Texas Longhorns

On a recent trip to the Texas Hill Country, we had a chance to ride through the Blue Ridge Ranch, in Llano to take a few photos. (Thanks Susan!)  Not having a lot of cattle experience, we weren’t sure how their longhorns would react to several guys hopping out of a pickup with cameras. Once they realized we were not there to feed them, they soon returned to their grazing.

These guys are as big as Texas and a very stately animal. According to their website, this young bull is BRR Smoke’n Mirrors. This 2.5 year old fine specimen already has great horns and just seemed to exemplify what a longhorn was to look like. Thanks again to Blue Ridge Ranch for allowing to take a visit and admire these Texas icons.

I wasn’t sure which way to process the image, so I did it with several variations, so make sure you scroll down to see all three.

 

A Texas Longhorn at the Blue Ridge Ranch in Llano, Texas. Photo by Tim Stanley Photography.

A Texas Longhorn at the Blue Ridge Ranch in Llano, Texas. Photo by Tim Stanley Photography.

A Texas Longhorn at the Blue Ridge Ranch in Llano, Texas. Photo by Tim Stanley Photography.

 

 

Elk Alert

On my recent trip to Colorado, there were a few animals I was hoping to see. Though I didn’t see any moose or bear, I did have the opportunity to see a number of elk.

On our first day in Rocky Mountain National Park, we heard an elk bugling, then saw it from a distance. It walked out into an opening, which gave me a chance to grab these images. It would later walk behind our truck, but shooting out the window did not prove advantageous.  The following morning, we even drove pass a herd just outside of Estes Park, which apparently is the norm for this time of year. Until you see it in person though, you don’t realize how large and beautiful this animal really is.

 

An elk in Rocky Mountain National Park. Photo by Tim Stanley.

 

An elk in Rocky Mountain National Park. Photo by Tim Stanley.

 

An elk in Rocky Mountain National Park. Photo by Tim Stanley.

Release the Kraken

Sailors have long told tales of a large sea monsters that could pull down large sailing vessels, never to be seen again. While such animals may not actually exist today, it may have been possible in prehistoric times. An octopus or squid back then would have been measured by yards, not feet.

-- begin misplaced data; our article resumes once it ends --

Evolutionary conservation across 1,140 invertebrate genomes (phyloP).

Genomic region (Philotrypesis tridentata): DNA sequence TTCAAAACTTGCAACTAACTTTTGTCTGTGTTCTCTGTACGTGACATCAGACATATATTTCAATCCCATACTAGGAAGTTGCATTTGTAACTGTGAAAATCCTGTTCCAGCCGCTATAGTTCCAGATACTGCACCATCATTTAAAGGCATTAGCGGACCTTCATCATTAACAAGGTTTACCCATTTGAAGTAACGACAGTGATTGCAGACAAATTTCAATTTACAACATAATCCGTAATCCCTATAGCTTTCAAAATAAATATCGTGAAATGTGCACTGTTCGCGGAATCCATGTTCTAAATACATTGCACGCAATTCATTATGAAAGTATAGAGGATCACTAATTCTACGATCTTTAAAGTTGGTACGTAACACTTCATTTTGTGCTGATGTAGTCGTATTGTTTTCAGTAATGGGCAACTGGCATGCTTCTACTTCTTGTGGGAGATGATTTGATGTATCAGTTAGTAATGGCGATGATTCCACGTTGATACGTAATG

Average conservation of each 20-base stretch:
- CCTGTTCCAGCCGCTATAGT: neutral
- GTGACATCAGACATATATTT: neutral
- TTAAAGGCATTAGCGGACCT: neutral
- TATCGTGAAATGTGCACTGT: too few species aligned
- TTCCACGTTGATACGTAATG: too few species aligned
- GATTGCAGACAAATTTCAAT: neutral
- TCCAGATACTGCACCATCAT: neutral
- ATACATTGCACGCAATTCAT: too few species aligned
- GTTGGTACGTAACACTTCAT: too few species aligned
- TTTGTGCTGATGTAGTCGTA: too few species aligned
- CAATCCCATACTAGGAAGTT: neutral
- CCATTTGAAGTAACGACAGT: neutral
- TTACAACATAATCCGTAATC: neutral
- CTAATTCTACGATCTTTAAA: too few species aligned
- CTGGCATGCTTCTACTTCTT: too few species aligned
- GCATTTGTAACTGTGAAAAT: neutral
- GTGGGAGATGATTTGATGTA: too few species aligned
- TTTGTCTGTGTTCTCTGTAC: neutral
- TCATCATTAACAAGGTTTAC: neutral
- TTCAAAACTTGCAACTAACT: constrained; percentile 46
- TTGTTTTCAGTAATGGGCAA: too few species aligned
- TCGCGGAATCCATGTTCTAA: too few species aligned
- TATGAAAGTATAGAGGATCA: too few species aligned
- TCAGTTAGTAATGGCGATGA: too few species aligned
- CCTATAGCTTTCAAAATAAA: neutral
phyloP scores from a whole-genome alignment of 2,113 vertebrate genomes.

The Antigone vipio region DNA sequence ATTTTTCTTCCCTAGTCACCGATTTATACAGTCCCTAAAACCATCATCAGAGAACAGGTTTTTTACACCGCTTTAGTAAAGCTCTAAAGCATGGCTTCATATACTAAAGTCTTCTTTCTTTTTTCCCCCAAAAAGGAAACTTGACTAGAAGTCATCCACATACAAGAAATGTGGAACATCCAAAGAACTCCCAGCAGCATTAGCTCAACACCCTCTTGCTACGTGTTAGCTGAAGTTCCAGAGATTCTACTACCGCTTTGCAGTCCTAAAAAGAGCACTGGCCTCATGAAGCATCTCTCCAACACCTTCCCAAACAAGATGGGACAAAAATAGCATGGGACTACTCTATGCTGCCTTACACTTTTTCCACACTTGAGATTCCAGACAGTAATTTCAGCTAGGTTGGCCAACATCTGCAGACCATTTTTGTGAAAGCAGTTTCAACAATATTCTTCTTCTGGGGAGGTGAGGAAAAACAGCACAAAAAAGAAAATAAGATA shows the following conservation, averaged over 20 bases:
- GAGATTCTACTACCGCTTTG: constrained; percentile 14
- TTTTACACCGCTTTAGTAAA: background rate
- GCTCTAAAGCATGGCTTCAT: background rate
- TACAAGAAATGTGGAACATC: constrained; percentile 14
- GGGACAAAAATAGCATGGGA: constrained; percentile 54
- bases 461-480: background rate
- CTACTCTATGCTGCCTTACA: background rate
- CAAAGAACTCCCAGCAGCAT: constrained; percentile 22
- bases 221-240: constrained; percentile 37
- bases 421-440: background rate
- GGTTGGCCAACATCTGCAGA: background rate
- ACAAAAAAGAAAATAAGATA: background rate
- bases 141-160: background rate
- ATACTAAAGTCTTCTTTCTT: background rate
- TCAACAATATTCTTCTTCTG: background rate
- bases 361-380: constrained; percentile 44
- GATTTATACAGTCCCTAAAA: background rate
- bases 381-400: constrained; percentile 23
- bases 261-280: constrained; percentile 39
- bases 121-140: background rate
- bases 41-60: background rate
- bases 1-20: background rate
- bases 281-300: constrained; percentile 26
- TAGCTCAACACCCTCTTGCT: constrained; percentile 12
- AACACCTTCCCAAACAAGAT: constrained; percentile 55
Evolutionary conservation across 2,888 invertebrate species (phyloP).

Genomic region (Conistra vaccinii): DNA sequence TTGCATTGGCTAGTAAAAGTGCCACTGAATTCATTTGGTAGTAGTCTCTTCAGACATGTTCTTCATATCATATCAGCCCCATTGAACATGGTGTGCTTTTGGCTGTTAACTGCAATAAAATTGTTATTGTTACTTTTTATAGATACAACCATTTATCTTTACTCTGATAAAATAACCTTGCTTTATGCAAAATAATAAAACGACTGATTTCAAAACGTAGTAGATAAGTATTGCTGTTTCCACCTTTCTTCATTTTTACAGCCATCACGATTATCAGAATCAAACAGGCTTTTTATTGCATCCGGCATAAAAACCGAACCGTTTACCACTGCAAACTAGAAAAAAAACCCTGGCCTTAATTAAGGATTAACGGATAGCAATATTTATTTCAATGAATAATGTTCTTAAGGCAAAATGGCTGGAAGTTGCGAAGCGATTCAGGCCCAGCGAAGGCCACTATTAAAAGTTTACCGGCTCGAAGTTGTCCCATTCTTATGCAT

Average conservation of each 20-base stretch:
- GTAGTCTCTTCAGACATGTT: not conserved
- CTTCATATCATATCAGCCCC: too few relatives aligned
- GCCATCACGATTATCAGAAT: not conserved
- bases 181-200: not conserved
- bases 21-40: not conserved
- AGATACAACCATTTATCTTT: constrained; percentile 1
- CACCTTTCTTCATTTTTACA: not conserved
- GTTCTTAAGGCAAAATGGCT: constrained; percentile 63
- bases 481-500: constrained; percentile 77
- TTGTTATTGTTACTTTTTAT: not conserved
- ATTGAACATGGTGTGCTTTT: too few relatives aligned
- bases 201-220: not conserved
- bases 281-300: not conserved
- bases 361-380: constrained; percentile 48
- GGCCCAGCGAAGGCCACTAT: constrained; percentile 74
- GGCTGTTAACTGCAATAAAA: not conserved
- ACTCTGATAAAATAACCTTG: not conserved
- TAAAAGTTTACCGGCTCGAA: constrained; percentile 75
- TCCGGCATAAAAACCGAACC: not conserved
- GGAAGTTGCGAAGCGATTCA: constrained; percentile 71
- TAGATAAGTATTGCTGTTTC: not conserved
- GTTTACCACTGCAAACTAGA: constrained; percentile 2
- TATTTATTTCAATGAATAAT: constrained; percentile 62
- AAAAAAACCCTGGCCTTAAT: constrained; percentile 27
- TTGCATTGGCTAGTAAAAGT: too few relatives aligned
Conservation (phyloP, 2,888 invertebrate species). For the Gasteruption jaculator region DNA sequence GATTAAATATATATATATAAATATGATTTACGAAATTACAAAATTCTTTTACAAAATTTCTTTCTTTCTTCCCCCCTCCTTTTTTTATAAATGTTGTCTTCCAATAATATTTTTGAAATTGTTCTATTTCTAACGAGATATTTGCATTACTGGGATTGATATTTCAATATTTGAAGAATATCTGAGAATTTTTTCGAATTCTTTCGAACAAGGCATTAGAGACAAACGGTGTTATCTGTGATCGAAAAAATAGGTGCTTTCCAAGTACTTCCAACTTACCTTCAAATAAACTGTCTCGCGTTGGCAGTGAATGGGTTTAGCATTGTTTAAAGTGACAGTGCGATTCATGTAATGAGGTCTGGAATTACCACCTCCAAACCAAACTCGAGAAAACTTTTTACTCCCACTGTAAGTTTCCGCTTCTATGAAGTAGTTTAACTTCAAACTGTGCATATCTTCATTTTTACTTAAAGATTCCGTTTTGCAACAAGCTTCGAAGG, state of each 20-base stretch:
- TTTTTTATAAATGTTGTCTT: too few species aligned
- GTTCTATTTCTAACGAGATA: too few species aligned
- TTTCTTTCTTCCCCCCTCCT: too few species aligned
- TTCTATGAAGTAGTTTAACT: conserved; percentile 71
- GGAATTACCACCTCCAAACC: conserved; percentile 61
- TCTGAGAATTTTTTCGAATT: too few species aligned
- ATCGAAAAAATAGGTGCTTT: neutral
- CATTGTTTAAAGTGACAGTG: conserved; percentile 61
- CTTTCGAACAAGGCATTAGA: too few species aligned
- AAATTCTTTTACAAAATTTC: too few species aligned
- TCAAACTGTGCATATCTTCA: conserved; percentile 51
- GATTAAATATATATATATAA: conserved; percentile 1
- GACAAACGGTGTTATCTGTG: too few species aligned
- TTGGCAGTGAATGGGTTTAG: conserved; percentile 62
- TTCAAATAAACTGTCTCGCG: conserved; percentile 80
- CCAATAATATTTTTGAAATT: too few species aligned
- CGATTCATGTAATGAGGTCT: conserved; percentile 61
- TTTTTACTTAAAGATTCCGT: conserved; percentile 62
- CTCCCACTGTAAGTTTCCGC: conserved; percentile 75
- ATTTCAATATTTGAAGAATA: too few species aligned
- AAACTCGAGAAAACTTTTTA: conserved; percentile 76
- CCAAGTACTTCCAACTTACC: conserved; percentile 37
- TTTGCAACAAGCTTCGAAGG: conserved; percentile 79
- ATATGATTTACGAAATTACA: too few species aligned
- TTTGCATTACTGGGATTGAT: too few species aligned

This very large specimen hangs from the ceiling in the Morian Hall of Paleontology at the Houston Museum of Natural Science. While it might not be “the” kraken of old tales, it no doubt would bring fear to any poor sole that it happened to seek out for dinner.

 

Misty’s First Photo Shoot

Last Friday evening, my family was out at an event, so it was just me and my border collie, Misty. What to do? Photography, of course.

Trying something new, she joined me for a trip out for some sunset photos. Being a rescue dog, I’ve been playing “catch up” on training. When not on a leash, she likes to run (not run, bolt). So I brought an anchor and cable, giving her some freedom to walk around while I took a few photos. She was not as interested in the sky as I was, but did find things off in the distance to watch.

Misty is a good travel companion and will be a great one if I can train her to stay with me without a leash. Who knows, maybe one day she’ll learn to carry my tripod.

 

I took my border collie, Misty, with me on an evening of shooting some sunset photos.

Dog Days of Summer

While the summer here has not been as dry and hot as some previous years, it can still get hot. Feeling a bit guilty that I haven’t spent enough time with our dog, we packed up the car and headed for the local dog park. I wanted to go to a new one we found, but my wife mentioned that we could grab a cold milkshake on the way, if we went to the “old” park. Done deal. So off to the “old” dog park we go.

Our border collie, Misty, loves people and likes dogs, just not in large quantities. She says hi to all the people and stays away from the large packs of dogs playing together. For some reason, she loves little dogs though. She loves the pond too, but does not have the courage to swim in the middle. Instead she either lays in the shallows, or dives her face into it, as if she is looking for something. Either way, she has fun and goes home tired. We had fun watching her have fun and were tired too. Mission accomplished.

On the last trip or two, I’ve taken my camera and find it challenging to grab a good image. These dogs do not sit still and the backgrounds are very distracting, so you shoot a lot and come away with only a few you like.

If you want to see more of Misty and her friends, visit HERE.

 

A day at the dog park can be rewarding for both your dog and for the photographer. Photo by Tim Stanley Photography.

 

Moody Garden’s Sea Horse

I have always enjoyed watching fish and in the past have owned several fish tanks. My first apartment had one wall covered in fish tanks. So when I take a trip to a large aquarium, like the one at Moody Gardens in Galveston, Texas. I get quite a kick out of the different tanks and exhibits. Taking photos of their occupants can be quite a challenge though.

Take this seahorse for example. He is just over an inch tall and moving in a poorly lit tank. I’m probably holding up the crowd (yes, I’m that guy) and trying not to get reflections from the glass.

Moody Garden's Sea Horse

Honfleur Horses

Honfleur, France is a wonderful place to stop while visiting Normandy. The picturesque port has a carousel that I bet stays busy as children of all ages take a ride on the wild side. The antique merry-go-round has a lot of character, as these two “characters”  demonstrate.

Honfleur, France was a wonderful stop on our last leg of Normandy. The picturesque port had a carousel that I bet stays busy as children of all ages take a ride on the wild side. Photo by Tim Stanley Photography.